The way to mark Helms' passing is to recognize that he prolonged the life of the old segregated South and the Dixiecrat ascendancy and that in his own person, not unlike Strom Thurmond, he personified much of its absurdity and redundancy.
Christopher Hitchens is a columnist for Vanity Fair.

Airport Security Is Becoming Even More Shocking!

Can you believe this Washington Times story? Jeebus, I hope it is unbelievable.

Want some torture with your peanuts?
by Jeffrey Denning

Just when you thought you’ve heard it all...

A senior government official with the U.S. Department of Homeland Security (DHS) has expressed great interest in a so-called safety bracelet that would serve as a stun device, similar to that of a police Taser®. According to this promotional video found at the Lamperd Less Lethal website, the bracelet would be worn by all airline passengers.

This bracelet would:

• take the place of an airline boarding pass

• contain personal information about the traveler

• be able to monitor the whereabouts of each passenger and his/her luggage

• shock the wearer on command, completely immobilizing him/her for several minutes

The Electronic ID Bracelet, as it’s referred to as, would be worn by every traveler “until they disembark the flight at their destination.” Yes, you read that correctly. Every airline passenger would be tracked by a government-funded GPS, containing personal, private and confidential information, and that it would shock the customer worse than an electronic dog collar if he/she got out of line?

Clearly the Electronic ID Bracelet is an euphuism for the EMD Safety Bracelet, or at least it has a nefarious hidden ability, thus the term ID Bracelet is ambiguous at best. EMD stands for Electro-Musclar Disruption. Again, according to the promotional video the bracelet can completely immobilize the wearer for several minutes.

So is the government really that interested in this bracelet? Yes!

According to a letter from DHS official, Paul S. Ruwaldt of the Science and Technology Directorate, office of Research and Development, to the inventor whom he had previously met with, he wrote, “To make it clear, we [the federal government] are interested in…the immobilizing security bracelet, and look forward to receiving a written proposal.” The letterhead, in case you were wondering, came from the DHS office at the William J. Hughes Technical Center at the Atlantic City International Airport, or the Federal Aviation Administration headquarters.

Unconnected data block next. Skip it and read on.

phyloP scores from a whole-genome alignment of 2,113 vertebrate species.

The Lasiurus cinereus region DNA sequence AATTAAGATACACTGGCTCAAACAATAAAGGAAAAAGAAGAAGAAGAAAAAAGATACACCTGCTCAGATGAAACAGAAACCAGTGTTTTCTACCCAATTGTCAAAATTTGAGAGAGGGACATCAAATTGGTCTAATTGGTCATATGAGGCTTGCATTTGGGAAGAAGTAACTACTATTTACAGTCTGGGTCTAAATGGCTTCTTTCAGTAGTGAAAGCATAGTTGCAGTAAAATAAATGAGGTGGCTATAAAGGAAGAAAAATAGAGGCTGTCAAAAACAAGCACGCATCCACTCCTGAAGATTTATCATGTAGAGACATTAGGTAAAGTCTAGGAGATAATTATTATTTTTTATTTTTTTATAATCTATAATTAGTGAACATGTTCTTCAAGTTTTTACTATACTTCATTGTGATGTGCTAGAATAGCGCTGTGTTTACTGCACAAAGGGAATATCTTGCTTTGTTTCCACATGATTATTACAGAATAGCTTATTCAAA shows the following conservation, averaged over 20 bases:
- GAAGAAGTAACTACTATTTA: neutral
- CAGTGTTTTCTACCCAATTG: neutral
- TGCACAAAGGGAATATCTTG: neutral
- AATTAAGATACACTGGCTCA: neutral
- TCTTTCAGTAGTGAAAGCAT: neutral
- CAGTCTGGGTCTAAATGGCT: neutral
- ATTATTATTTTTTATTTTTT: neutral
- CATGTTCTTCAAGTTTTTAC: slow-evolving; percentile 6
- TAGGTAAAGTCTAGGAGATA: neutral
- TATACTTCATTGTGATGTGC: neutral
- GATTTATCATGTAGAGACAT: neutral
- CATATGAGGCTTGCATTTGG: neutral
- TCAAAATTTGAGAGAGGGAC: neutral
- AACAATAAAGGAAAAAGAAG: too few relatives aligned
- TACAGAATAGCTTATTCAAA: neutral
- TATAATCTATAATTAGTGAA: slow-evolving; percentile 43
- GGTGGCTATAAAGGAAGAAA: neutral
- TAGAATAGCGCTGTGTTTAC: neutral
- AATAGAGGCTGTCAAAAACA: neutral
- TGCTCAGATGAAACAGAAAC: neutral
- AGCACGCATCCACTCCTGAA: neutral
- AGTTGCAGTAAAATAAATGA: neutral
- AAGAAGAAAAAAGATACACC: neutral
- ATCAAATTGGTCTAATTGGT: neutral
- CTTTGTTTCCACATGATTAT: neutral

In another part of the letter, Mr. Ruwaldt confirmed, “It is conceivable to envision a use to improve air security, on passenger planes.”

Would every paying airline passenger flying on a commercial airplane be mandated to wear one of these devices? I cringe at the thought. Not only could it be used as a physical restraining device, but also as a method of interrogation, according to the same aforementioned letter from Mr. Ruwaldt.

Would you let them put one of those on your wrist? Would you allow the airline employees, which would be mandated by the government, to place such a bracelet on any member of your family?

Why are tax dollars being spent on something like this? Is this a police state or is it America?

As we approach July 4th, Independence Day, I can’t help but think of the blessing we have of living in America and being free from hostile government forces. It calls to mind on of my favorite speeches given by an American Founding Forefather, Patrick Henry, who said,

“Is life so dear, or peace so sweet, as to be purchased at the price of chains and slavery? Forbid it, Almighty God! I know not what course others may take; but as for me, give me liberty or give me death!”

Obama Said What To The NEA?? Oh, No. He Didn't.

Great takedown over at Edwise of the voucher-lovers' spin on Obama's NEA speech.

Spinning Like Tops: These Responses To Obama's NEA Speech Are No Motown Classic

Filed under: Education by Leo Casey @ 5:19 pm

It is enough to induce vertigo, but watching “the spin” on Obama’s NEA speech from the usual quarters is informative. If you have some free time on your hands, check out the video of the speech and accompanying commentary by professional anti-teacher union blogger Michael Antonucci. Then do the rounds of the post-modern Four Tops, singing their spinning ditties in harmony: Joe Williams of DFER, Wall Street hedge fund operator Whitney Tilson, NCLB hawk Charles Barrone, and Eduwonk’s Andy Rotherham, who sums it all up in Rod Paige style falsetto notes by comparing the NEA to the Kremlin.